Sid Carlson White Talks on Story, Place, Understanding and The Almanac

I met Sid Carlson White when he was 12 years old and already enthusiastic about the Saint Paul Almanac. At age 14, he joined our Community Editor group and began contributing his literary skills and knowledge to the circle of editors. 

The influence he left on the Almanac after aiding in the creation of three editions of the book, as well as the IMPRESSIONS mobile poetry project, makes it hard to see him leave for his first year at Yale University. Before departing, he left us with a gem of a gift: He recollected his experience with the Almanac in his senior speech at Mounds Park Academy. What follows is a transcript of that speech. It warmed my heart and many others. It also shows us why the Almanac—the book as well as the community of artists, neighbors, and lovers of our Saint Paul—is such an important literary and cultural asset. I am sharing Sid’s work because I love his speech and I think you will too.

Kimberly Nightingale
Executive Director, Saint Paul Almanac

After these speeches are over, and I am at home, I will open my computer. I will click the Chrome icon, type the letter “f” into the search bar, wait for autofill to finish “Facebook,” then press Enter. Not exactly a good habit, I know, but I probably do it 20 or 30 times a day. If you have ever looked over my shoulder as I do this, you will know that most of what I scroll through is news, usually of the political variety. Through Facebook, I can read the New York Times’ coverage of today’s events on Capitol Hill. I can experience blissful schadenfreude reading Dear Prudie’s advice column in Slate. I can better understand the issues of the day through the depth of the reporting at the Atlantic or the Wall Street Journal, or I can have Mother Jones tell me exactly how many times Mississippi’s state legislature has violated the Constitution since I woke up.

Through the wonder of the internet, I can read intelligent and interesting stories about any place or issue around the world. This is undoubtedly a good thing. It is possible, however, for me to keep clicking the refresh button over and over again, never pausing to look outside the window at my own community. I can, after all, have too much of a good thing. Perhaps, through all of the news stories I have read, I could tell you about how cities can evolve in destructive ways but never really know about the destruction of Saint Paul’s Rondo neighborhood in the 1950s by I-94. I can read all I want about the modern ramifications of the Civil Rights Movement, but I might never find out how the same forces that drove change in Washington have affected the history and people of my own hometown.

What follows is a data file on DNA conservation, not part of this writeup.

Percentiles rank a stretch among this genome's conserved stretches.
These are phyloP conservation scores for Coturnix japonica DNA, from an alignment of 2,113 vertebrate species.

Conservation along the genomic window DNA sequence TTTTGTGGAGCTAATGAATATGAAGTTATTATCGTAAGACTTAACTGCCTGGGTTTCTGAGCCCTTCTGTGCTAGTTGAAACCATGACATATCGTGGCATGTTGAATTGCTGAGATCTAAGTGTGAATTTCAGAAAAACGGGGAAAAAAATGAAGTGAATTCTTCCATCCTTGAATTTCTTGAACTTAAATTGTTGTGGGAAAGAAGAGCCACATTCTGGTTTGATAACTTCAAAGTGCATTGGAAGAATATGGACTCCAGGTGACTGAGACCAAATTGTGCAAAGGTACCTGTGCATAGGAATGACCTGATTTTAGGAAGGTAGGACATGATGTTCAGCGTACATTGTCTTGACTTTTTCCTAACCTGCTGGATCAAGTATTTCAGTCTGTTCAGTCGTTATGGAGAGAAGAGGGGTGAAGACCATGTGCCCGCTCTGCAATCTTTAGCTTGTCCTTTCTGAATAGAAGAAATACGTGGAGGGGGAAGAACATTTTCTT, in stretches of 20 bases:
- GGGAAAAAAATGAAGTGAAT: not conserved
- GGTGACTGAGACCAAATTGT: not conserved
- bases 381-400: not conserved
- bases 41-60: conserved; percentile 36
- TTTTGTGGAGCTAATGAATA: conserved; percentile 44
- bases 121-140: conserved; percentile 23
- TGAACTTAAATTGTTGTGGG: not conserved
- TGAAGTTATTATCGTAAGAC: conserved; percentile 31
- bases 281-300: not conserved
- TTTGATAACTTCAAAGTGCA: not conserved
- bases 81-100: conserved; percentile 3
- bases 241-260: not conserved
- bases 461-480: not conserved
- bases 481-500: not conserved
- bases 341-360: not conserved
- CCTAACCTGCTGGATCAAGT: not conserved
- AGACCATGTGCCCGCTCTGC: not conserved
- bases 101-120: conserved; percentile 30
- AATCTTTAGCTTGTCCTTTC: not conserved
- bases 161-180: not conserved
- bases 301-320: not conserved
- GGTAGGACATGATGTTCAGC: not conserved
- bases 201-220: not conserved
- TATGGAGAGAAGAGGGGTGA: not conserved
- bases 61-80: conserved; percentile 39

I know, and have known my entire life, that Saint Paul is a beautiful place. I have lived here for 16 years, spent six years in an amazing public school at the very heart of Saint Paul, and found something to love in every corner of the city. So it seemed like a natural fit when I joined the Community Editor board at the Saint Paul Almanac in late 2013. The Almanac, as many of you know, is a community organization that is created by and serves the citizenry of Saint Paul. We publish one book annually, in addition to a number of other projects. Every year, we receive hundreds of stories and poems submitted from writers across the metro, about a variety of topics as diverse as their writers. After the window for submissions has closed, we, the Community Editors, get to work evaluating the stories and deciding which ones we will publish.

Every year that the Community Editors have compiled the book, we have been a diverse group in a number of different ways. Beyond our racial and age diversity, our numbers include published poets and novelists, professors of literature, community organizers, well-known spoken word artists, and professional editors. Taking a seat at the table, surrounded by 30 other people who had been immersed in the world of literature and publishing longer than I had been alive, was daunting. Yet those differences seemed to fall away when we got down to reading the stories and talking about the Almanac’s goals. First and foremost, we wanted to publish a book of memorable stories and poems that reflect our vibrant city. As we progressed through the weekly meetings, however, we began to more fully understand the Almanac’s unique role in Saint Paul. Many of the authors we publish have never published anything before sending their story or poem in to us. We strive to publish narratives from underrepresented communities and neighborhoods, allowing our readers to engage with as many aspects of our city as possible.